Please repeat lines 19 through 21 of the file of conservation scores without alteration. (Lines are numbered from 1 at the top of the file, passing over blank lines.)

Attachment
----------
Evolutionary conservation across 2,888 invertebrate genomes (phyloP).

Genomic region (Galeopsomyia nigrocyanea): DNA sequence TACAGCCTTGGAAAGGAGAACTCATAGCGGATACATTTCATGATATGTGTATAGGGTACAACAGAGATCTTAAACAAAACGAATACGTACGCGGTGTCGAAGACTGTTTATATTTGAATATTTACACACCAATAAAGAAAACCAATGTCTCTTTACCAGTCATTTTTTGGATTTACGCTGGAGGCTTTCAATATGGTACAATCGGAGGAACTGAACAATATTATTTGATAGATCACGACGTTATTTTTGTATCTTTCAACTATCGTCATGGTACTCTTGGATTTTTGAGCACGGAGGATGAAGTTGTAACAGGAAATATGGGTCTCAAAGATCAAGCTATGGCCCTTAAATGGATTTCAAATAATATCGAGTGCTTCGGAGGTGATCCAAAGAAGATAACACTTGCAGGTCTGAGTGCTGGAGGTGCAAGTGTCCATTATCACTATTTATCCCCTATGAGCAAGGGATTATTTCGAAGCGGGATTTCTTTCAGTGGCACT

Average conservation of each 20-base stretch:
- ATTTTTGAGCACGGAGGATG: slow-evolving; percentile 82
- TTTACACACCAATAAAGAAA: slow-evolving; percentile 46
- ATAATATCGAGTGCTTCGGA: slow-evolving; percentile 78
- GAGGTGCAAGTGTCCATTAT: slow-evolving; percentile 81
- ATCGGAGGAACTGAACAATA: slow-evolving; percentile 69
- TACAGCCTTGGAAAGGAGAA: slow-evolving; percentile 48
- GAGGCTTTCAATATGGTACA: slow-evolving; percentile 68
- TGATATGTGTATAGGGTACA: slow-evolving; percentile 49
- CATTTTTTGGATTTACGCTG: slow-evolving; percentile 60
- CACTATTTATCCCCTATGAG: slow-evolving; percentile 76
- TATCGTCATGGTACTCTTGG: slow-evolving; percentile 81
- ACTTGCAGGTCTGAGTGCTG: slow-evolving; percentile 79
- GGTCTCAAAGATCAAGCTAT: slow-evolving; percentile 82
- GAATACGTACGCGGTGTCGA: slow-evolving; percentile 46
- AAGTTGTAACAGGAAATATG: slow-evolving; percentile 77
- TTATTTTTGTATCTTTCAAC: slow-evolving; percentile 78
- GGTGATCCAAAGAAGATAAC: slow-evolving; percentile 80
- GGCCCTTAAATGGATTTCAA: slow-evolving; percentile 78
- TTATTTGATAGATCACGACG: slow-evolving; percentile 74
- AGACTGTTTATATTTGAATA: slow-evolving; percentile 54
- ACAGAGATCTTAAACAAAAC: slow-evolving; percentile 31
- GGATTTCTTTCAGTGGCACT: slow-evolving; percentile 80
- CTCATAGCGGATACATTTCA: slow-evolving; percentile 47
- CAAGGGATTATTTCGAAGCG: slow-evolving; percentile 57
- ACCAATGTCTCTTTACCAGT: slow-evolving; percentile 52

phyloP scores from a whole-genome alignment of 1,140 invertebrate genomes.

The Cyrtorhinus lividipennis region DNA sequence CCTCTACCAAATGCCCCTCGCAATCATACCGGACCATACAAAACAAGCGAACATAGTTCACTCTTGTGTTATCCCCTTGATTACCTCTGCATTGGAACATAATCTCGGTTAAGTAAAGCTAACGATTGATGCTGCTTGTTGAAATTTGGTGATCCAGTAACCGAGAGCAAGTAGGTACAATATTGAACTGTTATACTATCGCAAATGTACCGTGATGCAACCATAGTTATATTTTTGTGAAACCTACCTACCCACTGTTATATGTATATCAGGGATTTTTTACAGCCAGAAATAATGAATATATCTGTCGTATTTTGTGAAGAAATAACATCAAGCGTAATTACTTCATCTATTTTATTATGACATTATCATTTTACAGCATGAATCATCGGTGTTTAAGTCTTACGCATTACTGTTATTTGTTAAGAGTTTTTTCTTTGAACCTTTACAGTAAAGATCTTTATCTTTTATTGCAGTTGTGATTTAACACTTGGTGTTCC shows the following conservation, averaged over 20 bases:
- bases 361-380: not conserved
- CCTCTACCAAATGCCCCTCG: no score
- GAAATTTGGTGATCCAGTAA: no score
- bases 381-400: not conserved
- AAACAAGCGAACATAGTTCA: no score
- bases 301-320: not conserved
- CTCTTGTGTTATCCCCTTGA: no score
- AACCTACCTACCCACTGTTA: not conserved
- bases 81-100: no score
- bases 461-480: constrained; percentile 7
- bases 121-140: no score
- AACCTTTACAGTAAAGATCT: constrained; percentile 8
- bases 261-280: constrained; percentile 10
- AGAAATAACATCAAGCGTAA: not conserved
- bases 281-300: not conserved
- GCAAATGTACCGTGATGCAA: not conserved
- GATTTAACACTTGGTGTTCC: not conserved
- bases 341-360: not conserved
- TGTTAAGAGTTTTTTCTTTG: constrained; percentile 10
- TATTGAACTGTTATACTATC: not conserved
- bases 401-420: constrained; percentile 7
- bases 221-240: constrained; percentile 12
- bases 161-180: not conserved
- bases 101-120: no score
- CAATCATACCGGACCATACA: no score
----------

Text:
- TTATTTTTGTATCTTTCAAC: slow-evolving; percentile 78
- GGTGATCCAAAGAAGATAAC: slow-evolving; percentile 80
- GGCCCTTAAATGGATTTCAA: slow-evolving; percentile 78